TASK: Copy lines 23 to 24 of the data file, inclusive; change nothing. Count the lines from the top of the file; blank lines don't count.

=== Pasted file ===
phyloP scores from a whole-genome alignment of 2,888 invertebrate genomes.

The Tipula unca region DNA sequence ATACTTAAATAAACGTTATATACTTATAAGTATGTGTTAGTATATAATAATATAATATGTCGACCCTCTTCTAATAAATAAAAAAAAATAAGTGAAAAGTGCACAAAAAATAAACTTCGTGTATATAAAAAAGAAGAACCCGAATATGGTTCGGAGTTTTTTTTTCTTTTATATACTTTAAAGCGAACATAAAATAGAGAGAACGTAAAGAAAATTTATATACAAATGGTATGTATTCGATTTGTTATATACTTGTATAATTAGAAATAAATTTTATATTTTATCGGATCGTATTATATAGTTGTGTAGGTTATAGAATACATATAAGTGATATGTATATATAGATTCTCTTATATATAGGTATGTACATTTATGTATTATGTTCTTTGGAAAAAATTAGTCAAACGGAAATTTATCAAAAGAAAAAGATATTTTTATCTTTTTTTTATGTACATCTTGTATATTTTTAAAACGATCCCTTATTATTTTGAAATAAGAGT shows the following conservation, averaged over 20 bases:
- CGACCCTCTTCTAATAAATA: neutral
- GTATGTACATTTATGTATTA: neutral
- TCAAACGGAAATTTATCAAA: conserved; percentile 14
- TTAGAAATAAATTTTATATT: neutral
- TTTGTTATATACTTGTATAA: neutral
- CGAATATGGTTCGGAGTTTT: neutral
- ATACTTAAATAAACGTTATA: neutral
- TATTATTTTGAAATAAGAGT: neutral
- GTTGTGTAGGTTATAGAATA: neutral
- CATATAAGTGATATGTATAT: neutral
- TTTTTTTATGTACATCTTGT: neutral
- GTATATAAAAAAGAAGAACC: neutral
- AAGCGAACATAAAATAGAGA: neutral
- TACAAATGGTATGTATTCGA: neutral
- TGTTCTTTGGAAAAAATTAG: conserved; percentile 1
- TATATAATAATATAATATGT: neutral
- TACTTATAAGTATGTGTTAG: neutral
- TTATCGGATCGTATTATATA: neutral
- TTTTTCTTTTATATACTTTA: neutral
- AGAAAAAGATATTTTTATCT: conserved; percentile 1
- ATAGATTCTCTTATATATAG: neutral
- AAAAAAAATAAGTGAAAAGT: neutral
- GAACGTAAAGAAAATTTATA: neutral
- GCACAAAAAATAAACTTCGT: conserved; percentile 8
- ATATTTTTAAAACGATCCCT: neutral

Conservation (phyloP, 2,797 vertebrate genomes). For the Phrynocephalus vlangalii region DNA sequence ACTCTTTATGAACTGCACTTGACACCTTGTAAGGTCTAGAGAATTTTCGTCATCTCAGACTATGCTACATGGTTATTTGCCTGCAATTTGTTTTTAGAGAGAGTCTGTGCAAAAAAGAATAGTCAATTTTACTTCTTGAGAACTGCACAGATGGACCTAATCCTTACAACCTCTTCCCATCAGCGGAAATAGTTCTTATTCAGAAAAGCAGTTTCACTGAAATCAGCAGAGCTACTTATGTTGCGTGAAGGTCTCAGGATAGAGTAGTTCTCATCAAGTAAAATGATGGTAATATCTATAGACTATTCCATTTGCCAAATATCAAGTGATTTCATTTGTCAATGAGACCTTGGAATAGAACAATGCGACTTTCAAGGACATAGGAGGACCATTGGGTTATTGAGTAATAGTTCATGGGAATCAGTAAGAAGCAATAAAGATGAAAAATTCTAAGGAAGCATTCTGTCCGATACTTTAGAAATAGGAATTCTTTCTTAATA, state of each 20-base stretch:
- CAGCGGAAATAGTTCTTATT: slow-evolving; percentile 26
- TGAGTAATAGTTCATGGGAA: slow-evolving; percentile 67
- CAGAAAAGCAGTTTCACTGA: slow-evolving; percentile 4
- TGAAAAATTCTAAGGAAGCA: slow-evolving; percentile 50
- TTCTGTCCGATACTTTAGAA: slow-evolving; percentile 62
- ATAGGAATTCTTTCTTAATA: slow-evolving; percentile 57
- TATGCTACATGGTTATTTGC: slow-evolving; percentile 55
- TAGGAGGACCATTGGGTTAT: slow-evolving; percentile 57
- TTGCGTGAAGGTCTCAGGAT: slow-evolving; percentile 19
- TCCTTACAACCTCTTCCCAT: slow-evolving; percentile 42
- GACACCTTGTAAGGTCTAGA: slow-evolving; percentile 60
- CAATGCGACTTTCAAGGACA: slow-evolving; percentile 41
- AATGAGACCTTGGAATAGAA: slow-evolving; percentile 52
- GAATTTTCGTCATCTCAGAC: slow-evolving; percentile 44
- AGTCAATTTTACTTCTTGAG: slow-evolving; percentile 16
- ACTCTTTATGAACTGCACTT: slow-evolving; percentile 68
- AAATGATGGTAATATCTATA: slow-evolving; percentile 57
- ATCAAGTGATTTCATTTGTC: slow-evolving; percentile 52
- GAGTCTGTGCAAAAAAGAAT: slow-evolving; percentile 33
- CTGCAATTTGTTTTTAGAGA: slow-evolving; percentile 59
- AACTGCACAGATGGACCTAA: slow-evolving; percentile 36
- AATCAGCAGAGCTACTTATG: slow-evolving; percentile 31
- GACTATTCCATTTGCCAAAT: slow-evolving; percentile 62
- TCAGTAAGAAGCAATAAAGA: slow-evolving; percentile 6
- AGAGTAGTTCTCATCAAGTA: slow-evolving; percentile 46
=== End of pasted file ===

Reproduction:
- ATAGATTCTCTTATATATAG: neutral
- AAAAAAAATAAGTGAAAAGT: neutral